Teachers' Perceptions of Ability: Measuring Teacher Efficacy for Instructing the ESOL Student
Advisor:Woolfolk Hoy, Anita
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Series/Report no.:2008 Edward F. Hayes Graduate Research Forum. 22nd
This study seeks to develop a valid and reliable measure of teacher efficacy as it pertains to English as a Second Language (ESL) instruction. The timing for such an instrument is apropos. As the proportion of language minority students grows, a better understanding of the role that teacher beliefs play in meeting their academic needs becomes crucial. Minority groups are expected to account for nearly 50% of the U.S. population by 2040 with significant increases expected from individuals emigrating from regions where English is not the native language (U.S. Bureau of the Census, 2004a, 2004b). Unfortunately, there is currently a significant disparity between the academic outcomes of non-Hispanic Whites and some minority groups (Kao & Thompson, 2003). Clearly, there is need to have a better understanding of these students and their teachers if these needs are to be met. One way to better understand these students is through the lens of teacher self-efficacy. Teacher self-efficacy refers to a teacher’s belief in her or his ability to bring about student engagement and learning outcomes—even when the students are challenging (Tschannen-Moran & Woolfolk Hoy, 2001). A teacher’s sense of efficacy is “one of the few individual teacher characteristics that reliably predicts teacher practice and student outcomes” (Ross, Cousins, & Gadalla, 1996, p. 385). However, teacher efficacy is domain specific. ESL students present a unique set of challenges to overcome. Therefore, a valid measure of a teacher’s sense of efficacy to bring about desired outcomes with ESL students will tap into the specificity of this domain. Methods The Self-Efficacy for Teaching English as a Second or Other Language (SETESOL) scale was developed to fill this gap. The SETESOL was based on the Teachers’ Sense of Efficacy Scale (TSES) (Tschannen-Moran & Woolfolk Hoy, 2001). All items from the TSES were modified so that participants would be primed to consider tasks in relation to ESL students. Additional items were constructed to tap into tasks specific to TESOL (c.f. Hall & Verplaeste, 2000; Norton Pierce, 1995) resulting in 46 items. Items were further modified in response to recommendations from scholars of educational psychology. In all, 46 items were constructed, plus 15 questions to obtain demographic information. Ninety-two, primarily white female participants from four teacher education programs from a large Midwestern university completed the SETESOL. Findings A correlational analysis was performed showing that items had a strong correlation to one another (α > .8). An exploratory factor analysis, principal components with varimax rotation was performed indicating the presence of six factors: instruction, classroom management, motivation, conveying of expectations, creating a cohesive environment, and empowerment. Implications A self-efficacy measure specific to the domain of ESL education would enable researchers to explore areas related to cultural and linguistic differences between teachers and students and the relationships between beliefs and the instructional, student engagement, and classroom practices that teachers implement. The SETESOL is a step in that direction.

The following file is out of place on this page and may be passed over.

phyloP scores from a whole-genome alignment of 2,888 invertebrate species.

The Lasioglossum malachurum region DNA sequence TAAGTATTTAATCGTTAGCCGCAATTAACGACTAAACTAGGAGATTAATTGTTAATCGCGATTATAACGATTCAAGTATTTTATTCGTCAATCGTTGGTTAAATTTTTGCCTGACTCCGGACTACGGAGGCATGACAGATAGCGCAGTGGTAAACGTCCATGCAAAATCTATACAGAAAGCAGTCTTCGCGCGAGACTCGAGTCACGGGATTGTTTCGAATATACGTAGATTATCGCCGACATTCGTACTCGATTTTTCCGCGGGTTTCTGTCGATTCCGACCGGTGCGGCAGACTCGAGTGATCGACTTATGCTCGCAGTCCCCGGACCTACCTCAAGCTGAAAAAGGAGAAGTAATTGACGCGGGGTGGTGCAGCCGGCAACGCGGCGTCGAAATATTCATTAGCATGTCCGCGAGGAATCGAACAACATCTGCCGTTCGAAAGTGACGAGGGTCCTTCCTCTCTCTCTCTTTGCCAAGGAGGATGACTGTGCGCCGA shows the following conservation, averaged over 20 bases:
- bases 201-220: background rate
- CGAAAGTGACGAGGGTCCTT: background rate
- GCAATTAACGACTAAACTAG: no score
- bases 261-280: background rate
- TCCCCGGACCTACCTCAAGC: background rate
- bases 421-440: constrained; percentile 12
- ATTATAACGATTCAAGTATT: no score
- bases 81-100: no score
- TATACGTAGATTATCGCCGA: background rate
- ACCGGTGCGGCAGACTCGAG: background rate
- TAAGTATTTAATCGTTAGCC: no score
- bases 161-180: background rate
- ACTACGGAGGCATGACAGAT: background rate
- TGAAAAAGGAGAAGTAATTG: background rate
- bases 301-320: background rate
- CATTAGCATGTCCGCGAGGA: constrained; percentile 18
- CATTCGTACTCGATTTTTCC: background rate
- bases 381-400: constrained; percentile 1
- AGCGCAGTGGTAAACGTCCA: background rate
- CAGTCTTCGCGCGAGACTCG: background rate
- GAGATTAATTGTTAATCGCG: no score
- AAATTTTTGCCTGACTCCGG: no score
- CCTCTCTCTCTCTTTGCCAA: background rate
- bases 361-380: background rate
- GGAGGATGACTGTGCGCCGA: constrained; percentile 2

Education: 3rd Place (The Ohio State University Edward F. Hayes Graduate Research Forum)
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